KPMG Report Upbeat on Bitcoin’s Potential to Disrupt Retail Banking

An 18-page report by KPMG’s UK banking division explores how the retail banking world is ripe for gradual disruption and how

An 18-page report by KPMG’s UK banking division explores how the retail banking world is ripe for gradual disruption and how some emerging systems can make this happen.

The review is well-summarized in a section discussing “the three pronged attack on retail banking.” The three major services provided by banks–deposits, payments and lending–are each being challenged by new approaches.

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Cryptocurrencies like Bitcoin are categorized as challenging the payments world. PayPal is considered to be a challenger for payments and deposits, while peer-to-peer schemes and “digital banks” are making inroads into the lending space.

In a section devoted to digital currencies, Bitcoin is explored in addition to other forms of digital cash. These take the form of digital wallet apps such as Square and Apple Pay; the latter’s rival CurrentC; Snapchat’s “snapcash”; and local “complementary currencies” such as the Bristol pound.

Bitcoin is illustrated as removing three parties from what is typically a five-party payment process, saving up to 2% of transactions. Though it is in its early days and its future uncertain, the technology holds promise regardless of the outcome:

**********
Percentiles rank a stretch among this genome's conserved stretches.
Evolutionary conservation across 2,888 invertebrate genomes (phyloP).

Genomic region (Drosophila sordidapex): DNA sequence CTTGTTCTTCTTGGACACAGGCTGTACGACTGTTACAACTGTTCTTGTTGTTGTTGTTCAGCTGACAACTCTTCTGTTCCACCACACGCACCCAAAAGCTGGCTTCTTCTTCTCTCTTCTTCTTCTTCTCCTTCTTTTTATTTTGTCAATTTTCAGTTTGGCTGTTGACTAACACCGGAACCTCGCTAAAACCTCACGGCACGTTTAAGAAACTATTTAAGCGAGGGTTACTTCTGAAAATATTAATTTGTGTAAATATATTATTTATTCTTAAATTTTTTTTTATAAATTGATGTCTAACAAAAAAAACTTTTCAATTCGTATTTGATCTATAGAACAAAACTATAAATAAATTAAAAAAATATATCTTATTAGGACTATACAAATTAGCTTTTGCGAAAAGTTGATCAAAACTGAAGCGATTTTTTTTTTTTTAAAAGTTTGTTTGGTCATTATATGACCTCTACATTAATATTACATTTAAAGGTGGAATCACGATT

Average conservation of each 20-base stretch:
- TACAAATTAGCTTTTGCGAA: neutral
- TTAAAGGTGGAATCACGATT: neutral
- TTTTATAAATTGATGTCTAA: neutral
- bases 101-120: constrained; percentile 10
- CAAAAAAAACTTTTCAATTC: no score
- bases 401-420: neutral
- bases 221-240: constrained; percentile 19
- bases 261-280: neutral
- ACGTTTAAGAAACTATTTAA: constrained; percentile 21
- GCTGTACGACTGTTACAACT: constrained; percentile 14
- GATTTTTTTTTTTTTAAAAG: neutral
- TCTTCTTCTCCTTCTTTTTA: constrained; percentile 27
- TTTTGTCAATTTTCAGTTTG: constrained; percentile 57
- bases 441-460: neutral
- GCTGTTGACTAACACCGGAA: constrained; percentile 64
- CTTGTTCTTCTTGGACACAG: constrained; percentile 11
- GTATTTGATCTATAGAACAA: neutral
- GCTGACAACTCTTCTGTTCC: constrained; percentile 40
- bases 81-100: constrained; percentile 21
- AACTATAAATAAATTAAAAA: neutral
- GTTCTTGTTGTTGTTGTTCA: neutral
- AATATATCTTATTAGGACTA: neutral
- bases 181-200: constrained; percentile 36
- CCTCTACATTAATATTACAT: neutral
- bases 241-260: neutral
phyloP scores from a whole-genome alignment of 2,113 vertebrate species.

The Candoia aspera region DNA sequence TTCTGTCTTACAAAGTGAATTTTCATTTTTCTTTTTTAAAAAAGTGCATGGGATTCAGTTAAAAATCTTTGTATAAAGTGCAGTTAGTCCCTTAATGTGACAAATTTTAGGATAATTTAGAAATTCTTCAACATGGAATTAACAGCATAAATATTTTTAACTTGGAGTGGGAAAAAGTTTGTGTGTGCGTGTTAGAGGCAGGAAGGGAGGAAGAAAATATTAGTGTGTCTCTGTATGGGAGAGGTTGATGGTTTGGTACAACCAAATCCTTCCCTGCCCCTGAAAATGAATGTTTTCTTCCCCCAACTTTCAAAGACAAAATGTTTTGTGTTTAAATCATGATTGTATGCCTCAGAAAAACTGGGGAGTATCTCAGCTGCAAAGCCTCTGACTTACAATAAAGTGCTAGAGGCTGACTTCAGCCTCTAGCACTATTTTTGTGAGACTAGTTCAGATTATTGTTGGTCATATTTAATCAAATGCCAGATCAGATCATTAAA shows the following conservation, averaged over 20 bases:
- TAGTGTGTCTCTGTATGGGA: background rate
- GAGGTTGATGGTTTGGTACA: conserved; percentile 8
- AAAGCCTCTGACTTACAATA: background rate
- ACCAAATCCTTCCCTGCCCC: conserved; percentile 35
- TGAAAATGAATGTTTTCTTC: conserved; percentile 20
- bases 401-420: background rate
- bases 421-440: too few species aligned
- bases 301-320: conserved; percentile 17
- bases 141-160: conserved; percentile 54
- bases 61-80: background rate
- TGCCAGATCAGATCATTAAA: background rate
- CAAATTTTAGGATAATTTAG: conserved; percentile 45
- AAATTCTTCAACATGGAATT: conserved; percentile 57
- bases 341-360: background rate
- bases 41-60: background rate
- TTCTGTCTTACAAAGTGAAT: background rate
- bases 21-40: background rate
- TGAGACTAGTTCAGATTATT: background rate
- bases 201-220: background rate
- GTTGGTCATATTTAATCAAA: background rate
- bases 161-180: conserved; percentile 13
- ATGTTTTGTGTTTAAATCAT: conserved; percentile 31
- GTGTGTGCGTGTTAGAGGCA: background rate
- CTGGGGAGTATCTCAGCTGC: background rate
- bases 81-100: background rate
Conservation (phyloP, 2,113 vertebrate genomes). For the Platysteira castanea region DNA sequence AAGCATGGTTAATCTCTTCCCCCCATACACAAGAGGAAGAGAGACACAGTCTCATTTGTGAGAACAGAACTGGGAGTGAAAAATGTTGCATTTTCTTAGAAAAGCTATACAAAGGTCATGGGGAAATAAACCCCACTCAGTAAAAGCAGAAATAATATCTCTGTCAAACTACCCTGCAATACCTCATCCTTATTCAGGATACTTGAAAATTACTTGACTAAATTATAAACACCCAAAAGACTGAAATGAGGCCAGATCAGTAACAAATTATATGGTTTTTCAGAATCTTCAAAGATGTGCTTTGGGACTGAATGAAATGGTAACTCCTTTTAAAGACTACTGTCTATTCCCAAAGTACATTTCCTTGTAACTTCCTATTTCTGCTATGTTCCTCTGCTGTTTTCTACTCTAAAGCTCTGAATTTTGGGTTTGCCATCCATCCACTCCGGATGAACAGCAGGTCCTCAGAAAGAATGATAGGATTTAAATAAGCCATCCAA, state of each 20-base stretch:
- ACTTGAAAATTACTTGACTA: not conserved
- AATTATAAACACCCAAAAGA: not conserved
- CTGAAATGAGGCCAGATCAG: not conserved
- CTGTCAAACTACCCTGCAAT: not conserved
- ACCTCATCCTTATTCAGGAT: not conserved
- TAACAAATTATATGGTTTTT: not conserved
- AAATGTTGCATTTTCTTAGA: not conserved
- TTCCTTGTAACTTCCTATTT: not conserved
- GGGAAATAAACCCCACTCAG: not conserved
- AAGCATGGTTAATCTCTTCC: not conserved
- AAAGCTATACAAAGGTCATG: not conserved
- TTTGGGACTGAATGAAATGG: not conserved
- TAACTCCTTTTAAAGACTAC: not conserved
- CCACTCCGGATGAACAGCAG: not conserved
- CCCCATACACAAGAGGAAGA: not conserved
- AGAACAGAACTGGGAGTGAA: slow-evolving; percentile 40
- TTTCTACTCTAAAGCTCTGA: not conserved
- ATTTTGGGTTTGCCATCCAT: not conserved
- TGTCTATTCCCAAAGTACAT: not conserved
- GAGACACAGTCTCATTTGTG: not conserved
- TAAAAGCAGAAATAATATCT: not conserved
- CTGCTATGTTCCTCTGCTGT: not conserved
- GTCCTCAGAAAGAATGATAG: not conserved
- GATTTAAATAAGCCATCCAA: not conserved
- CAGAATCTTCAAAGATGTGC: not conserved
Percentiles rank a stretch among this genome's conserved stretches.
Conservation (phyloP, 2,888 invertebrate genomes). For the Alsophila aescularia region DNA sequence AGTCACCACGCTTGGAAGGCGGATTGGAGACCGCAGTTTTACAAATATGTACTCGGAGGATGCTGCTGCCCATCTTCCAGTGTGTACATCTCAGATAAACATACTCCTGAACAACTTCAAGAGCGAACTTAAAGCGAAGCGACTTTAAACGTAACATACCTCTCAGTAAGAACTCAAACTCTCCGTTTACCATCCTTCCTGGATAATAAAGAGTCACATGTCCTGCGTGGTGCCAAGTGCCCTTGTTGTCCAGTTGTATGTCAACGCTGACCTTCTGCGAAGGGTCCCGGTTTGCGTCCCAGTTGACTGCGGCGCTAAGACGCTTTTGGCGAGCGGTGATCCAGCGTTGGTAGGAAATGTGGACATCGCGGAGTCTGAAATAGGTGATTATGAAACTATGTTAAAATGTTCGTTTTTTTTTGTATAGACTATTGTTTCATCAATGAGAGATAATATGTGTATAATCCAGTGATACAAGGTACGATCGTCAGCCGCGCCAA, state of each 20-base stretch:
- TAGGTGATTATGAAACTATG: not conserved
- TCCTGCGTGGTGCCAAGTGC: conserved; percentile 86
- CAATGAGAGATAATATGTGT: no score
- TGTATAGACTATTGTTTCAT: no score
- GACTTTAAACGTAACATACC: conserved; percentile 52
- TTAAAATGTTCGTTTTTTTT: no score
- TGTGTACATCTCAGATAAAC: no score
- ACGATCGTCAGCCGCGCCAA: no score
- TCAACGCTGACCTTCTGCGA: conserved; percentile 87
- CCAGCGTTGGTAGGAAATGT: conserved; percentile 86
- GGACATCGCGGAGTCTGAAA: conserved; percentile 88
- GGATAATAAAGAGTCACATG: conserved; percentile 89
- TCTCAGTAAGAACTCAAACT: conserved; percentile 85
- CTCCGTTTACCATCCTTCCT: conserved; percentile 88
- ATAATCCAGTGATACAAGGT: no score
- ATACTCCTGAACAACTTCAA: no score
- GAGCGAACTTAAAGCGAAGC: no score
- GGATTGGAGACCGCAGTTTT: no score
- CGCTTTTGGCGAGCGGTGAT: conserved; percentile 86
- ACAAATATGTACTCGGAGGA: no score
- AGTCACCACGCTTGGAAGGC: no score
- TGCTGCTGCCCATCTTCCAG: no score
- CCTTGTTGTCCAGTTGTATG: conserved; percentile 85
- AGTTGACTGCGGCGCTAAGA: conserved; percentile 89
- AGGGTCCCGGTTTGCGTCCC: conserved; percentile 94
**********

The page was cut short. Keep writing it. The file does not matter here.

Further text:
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“Bitcoin is the internet of money. It would be wrong to write it off just yet. It’s just in its infancy and will grow. With its open architecture it could develop into something very interesting.”

One of the featured Bitcoin-related products is the Nymi, a wristband whose bitcoin wallet is secured by the user’s heartbeat.

In the report’s conclusion, it is argued that the successful technologies of the future may be those that bring their own original concepts to the table:

“It is easier to launch a new kind of current account to match a close rival’s new offering than to work out the opportunities that a digital currency such as Bitcoin presents or to see the value in social media or biometric authentication.”

“With intelligent leadership,” it is not beyond the banks to develop or adopt new approaches.

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